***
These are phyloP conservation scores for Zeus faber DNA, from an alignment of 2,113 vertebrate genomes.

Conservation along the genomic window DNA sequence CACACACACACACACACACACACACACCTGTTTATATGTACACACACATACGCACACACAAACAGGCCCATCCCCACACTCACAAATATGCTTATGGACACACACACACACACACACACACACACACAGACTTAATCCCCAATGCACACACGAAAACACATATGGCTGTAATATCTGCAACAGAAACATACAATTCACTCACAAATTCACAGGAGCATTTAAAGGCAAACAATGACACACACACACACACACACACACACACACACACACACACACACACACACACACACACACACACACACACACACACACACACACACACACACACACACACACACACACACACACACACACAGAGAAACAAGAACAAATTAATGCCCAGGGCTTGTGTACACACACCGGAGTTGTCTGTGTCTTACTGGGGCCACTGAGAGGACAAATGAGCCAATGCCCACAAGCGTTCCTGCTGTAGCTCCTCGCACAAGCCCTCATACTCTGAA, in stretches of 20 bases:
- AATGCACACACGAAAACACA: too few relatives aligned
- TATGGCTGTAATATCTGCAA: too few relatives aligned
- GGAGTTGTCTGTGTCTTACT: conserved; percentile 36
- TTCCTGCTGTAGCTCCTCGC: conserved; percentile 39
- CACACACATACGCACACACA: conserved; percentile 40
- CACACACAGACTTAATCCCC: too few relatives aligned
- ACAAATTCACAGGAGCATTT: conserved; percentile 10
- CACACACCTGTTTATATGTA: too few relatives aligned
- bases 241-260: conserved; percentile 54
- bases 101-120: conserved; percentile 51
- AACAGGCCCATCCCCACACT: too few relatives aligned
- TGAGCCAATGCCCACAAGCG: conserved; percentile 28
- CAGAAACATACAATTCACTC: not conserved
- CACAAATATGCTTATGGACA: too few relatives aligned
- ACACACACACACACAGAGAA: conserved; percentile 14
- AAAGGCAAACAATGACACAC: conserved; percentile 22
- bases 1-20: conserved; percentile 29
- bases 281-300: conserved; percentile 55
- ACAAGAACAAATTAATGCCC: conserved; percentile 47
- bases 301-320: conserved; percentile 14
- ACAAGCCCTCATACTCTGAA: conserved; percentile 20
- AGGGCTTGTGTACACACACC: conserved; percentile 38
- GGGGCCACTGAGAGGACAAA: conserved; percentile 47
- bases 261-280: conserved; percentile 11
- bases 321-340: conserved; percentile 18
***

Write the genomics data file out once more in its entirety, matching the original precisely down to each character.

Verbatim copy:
These are phyloP conservation scores for Zeus faber DNA, from an alignment of 2,113 vertebrate genomes.

Conservation along the genomic window DNA sequence CACACACACACACACACACACACACACCTGTTTATATGTACACACACATACGCACACACAAACAGGCCCATCCCCACACTCACAAATATGCTTATGGACACACACACACACACACACACACACACACAGACTTAATCCCCAATGCACACACGAAAACACATATGGCTGTAATATCTGCAACAGAAACATACAATTCACTCACAAATTCACAGGAGCATTTAAAGGCAAACAATGACACACACACACACACACACACACACACACACACACACACACACACACACACACACACACACACACACACACACACACACACACACACACACACACACACACACACACACACACACACACAGAGAAACAAGAACAAATTAATGCCCAGGGCTTGTGTACACACACCGGAGTTGTCTGTGTCTTACTGGGGCCACTGAGAGGACAAATGAGCCAATGCCCACAAGCGTTCCTGCTGTAGCTCCTCGCACAAGCCCTCATACTCTGAA, in stretches of 20 bases:
- AATGCACACACGAAAACACA: too few relatives aligned
- TATGGCTGTAATATCTGCAA: too few relatives aligned
- GGAGTTGTCTGTGTCTTACT: conserved; percentile 36
- TTCCTGCTGTAGCTCCTCGC: conserved; percentile 39
- CACACACATACGCACACACA: conserved; percentile 40
- CACACACAGACTTAATCCCC: too few relatives aligned
- ACAAATTCACAGGAGCATTT: conserved; percentile 10
- CACACACCTGTTTATATGTA: too few relatives aligned
- bases 241-260: conserved; percentile 54
- bases 101-120: conserved; percentile 51
- AACAGGCCCATCCCCACACT: too few relatives aligned
- TGAGCCAATGCCCACAAGCG: conserved; percentile 28
- CAGAAACATACAATTCACTC: not conserved
- CACAAATATGCTTATGGACA: too few relatives aligned
- ACACACACACACACAGAGAA: conserved; percentile 14
- AAAGGCAAACAATGACACAC: conserved; percentile 22
- bases 1-20: conserved; percentile 29
- bases 281-300: conserved; percentile 55
- ACAAGAACAAATTAATGCCC: conserved; percentile 47
- bases 301-320: conserved; percentile 14
- ACAAGCCCTCATACTCTGAA: conserved; percentile 20
- AGGGCTTGTGTACACACACC: conserved; percentile 38
- GGGGCCACTGAGAGGACAAA: conserved; percentile 47
- bases 261-280: conserved; percentile 11
- bases 321-340: conserved; percentile 18